New research at the University of Aberdeen has identified potential new targets for the treatment of certain types of cancer.
This research could lead to the development of new drug therapies tailored to individual cancer types.
The new research, by postgraduate student, Johanna Amunjela is among the first in the world to investigate the role that specific proteins called ‘Popeye domain containing proteins 1, 2 and 3 or Popdc1, 2 and 3’ play in the spread of cancer.
Ms Amunjela, supervised by Dr Steve Tucker, Senior Teaching Fellow in Pharmacology has found that these specific proteins can directly increase or decrease the development and spread of cancer.
The innovative new research, funded by the University of Aberdeen’s Elphinstone PhD Scholarship scheme focusses on cell migration in cancer. Cell migration is considered to be important in cancer as this is the means by which tumours spread to other parts of the body making the cancer more difficult to treat. Dr Tucker said: “The spread of cancer to other organs or lymph nodes is a critical stage in cancer development.
"The spread of a tumour to other organs or lymph nodes makes treatment more difficult and makes the progression of the cancer less predictable and more lethal.
"Our research aims to identify unique changes within certain types of cancer that increase the likelihood of spread, so these can be targeted therapeutically”.
Ms Amunjela has found that changes in the behaviour of specific Popdc proteins can affect how readily cancer tissue spreads.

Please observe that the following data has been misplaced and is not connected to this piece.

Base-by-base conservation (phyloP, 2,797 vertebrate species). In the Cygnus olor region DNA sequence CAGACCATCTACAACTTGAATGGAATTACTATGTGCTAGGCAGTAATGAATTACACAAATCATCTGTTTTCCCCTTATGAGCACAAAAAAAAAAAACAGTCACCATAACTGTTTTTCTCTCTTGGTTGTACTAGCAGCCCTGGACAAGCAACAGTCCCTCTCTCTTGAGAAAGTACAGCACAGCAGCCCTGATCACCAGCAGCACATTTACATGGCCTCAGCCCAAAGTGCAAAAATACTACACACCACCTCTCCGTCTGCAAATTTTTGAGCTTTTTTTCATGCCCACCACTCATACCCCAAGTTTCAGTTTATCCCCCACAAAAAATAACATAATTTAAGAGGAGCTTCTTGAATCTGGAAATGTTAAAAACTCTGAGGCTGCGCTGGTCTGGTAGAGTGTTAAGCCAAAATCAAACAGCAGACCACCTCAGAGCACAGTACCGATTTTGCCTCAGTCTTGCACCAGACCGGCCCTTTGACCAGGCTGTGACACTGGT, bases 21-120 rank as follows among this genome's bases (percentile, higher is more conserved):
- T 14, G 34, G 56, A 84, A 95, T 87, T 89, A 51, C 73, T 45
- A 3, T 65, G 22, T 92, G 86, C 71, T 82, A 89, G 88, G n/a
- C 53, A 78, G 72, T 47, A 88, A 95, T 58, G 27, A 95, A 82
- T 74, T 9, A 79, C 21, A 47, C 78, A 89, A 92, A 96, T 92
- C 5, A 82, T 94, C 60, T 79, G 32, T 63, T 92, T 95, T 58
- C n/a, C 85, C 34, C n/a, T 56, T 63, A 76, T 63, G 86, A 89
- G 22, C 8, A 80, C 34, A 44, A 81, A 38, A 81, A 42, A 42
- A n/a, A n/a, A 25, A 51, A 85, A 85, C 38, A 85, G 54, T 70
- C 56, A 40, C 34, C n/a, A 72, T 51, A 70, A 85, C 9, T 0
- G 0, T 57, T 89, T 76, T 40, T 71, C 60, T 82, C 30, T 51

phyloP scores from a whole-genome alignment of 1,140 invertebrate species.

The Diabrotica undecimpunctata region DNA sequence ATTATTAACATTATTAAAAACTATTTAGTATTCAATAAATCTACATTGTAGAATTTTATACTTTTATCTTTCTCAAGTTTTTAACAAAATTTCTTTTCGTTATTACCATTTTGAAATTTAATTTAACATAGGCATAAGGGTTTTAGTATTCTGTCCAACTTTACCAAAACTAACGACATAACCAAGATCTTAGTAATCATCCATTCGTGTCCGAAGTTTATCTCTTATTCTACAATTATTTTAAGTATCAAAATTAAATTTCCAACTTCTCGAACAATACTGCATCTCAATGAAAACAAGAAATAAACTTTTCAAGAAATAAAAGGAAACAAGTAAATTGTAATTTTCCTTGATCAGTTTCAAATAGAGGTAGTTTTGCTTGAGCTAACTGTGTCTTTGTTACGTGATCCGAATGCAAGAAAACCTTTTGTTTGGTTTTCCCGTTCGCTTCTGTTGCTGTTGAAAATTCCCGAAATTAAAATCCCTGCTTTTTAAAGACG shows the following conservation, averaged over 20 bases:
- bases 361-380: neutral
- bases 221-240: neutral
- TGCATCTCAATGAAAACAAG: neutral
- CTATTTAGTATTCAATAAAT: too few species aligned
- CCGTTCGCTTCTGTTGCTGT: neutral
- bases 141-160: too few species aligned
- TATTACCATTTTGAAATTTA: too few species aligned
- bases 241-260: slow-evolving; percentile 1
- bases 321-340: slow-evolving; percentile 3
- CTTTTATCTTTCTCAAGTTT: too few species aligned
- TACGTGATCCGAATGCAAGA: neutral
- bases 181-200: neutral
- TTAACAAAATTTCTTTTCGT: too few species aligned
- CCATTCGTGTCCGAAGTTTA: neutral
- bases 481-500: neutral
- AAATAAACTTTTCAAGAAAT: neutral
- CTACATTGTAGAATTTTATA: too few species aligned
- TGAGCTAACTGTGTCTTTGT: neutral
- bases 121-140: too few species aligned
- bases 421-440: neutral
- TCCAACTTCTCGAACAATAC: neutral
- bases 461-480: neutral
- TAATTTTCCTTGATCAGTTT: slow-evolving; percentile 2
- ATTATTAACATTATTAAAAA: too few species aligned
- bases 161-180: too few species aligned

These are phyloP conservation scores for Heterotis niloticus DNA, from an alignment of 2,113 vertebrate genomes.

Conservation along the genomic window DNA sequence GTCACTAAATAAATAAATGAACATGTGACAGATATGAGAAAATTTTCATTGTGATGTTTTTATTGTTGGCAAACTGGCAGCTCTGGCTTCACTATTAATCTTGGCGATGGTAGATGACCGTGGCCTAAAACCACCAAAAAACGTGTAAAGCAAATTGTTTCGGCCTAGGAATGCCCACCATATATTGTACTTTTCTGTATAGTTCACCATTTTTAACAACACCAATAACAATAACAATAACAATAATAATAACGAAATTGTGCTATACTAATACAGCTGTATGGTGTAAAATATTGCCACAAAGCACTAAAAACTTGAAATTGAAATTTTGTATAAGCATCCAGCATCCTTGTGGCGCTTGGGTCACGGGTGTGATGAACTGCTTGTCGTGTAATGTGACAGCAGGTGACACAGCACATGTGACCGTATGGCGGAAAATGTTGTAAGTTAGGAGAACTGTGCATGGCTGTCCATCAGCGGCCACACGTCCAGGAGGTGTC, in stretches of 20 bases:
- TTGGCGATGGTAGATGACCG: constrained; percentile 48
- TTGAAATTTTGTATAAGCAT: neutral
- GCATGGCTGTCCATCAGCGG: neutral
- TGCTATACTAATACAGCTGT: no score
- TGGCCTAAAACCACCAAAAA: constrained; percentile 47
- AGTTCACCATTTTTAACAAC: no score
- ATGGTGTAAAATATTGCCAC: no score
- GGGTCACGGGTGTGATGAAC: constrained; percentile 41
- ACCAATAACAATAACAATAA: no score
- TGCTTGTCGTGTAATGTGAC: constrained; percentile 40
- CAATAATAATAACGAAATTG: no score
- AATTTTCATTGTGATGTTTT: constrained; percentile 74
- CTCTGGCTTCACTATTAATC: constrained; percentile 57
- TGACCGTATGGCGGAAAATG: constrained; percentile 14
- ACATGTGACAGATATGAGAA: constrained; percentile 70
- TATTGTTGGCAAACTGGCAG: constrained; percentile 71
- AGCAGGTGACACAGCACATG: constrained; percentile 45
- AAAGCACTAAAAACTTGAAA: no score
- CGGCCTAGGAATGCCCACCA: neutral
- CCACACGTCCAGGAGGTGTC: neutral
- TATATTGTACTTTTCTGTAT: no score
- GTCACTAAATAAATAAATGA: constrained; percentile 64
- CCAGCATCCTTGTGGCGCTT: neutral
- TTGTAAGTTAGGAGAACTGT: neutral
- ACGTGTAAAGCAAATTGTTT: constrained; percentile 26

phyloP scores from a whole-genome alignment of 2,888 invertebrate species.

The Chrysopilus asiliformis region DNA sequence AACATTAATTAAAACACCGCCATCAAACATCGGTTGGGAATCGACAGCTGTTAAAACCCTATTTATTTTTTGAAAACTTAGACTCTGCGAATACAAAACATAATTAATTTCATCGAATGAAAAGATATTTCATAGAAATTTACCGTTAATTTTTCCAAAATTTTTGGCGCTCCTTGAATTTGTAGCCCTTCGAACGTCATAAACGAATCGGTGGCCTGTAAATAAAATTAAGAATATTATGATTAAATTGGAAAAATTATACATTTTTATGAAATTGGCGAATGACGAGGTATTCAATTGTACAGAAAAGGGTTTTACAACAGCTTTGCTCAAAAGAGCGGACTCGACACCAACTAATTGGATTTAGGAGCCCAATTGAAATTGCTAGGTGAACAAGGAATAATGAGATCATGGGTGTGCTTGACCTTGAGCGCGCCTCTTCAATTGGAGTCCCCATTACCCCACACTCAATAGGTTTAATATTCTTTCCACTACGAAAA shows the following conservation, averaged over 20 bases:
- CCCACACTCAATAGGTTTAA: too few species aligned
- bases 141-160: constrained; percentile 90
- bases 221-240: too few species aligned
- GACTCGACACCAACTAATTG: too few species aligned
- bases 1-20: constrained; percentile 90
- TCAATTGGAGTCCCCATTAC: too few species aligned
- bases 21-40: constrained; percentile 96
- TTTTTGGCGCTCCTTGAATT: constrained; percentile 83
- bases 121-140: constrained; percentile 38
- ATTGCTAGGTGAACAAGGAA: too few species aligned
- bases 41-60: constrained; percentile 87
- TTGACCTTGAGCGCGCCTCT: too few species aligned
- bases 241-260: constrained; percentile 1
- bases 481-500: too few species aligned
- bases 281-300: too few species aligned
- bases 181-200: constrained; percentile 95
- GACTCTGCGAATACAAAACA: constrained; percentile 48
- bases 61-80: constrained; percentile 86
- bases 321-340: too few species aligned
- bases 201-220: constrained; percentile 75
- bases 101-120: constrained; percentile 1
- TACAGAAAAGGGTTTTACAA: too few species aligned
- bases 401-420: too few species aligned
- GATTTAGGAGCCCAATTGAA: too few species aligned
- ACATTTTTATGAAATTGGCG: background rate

Ms Amunjela explained: “We are among only a handful of people in the world who are actively investigating the role of Popdc 1, 2 and 3 proteins in the spread of tumours.
"So far we can say that these proteins seem to be important in determining the rate that cells divide and migrate which means that they affect the likelihood of cancer spreading to other organs.
"It seems that these molecules act as a switch where they can affect the rate of division or migration.”
This study is the first to identify these proteins as possible targets in future cancer treatments. Ms Amunjela added: “These proteins represent relatively specific potential targets for new drug therapies, and it is hoped that Popdc-directed drugs will be more specifically targeted to the affected sites with less damage to healthy tissue.”
The research looked at these proteins in different types of tissue to investigate if they behaved differently in different cell lines. The study looked at the impact of Popdc 1, 2 and 3 in breast, gastric and astrocytoma cancer cells and found that the behaviour of these proteins differed according to the type of tissue they were in. Ms Amunjela said: “It is very interesting to find that the effect of these proteins varies according to the type of cancer we looked at.
"Not only are we considering these molecules as potential drug targets, we are also learning how they act in different types of cancer. As a result, this research may pave the way in personalised medicine for tailored, cancer-specific therapies by potentially switching off the tumour’s ability to spread.“
The work has been carried out with the added contribution of final year undergraduate students, Joanna Mitchell and Fiona McKissock, who recently undertook projects with the research group.
Ms Amunjela will present these exciting findings at the Genes and Cancer conference held at Cambridge University from April 13 to 15, 2015.
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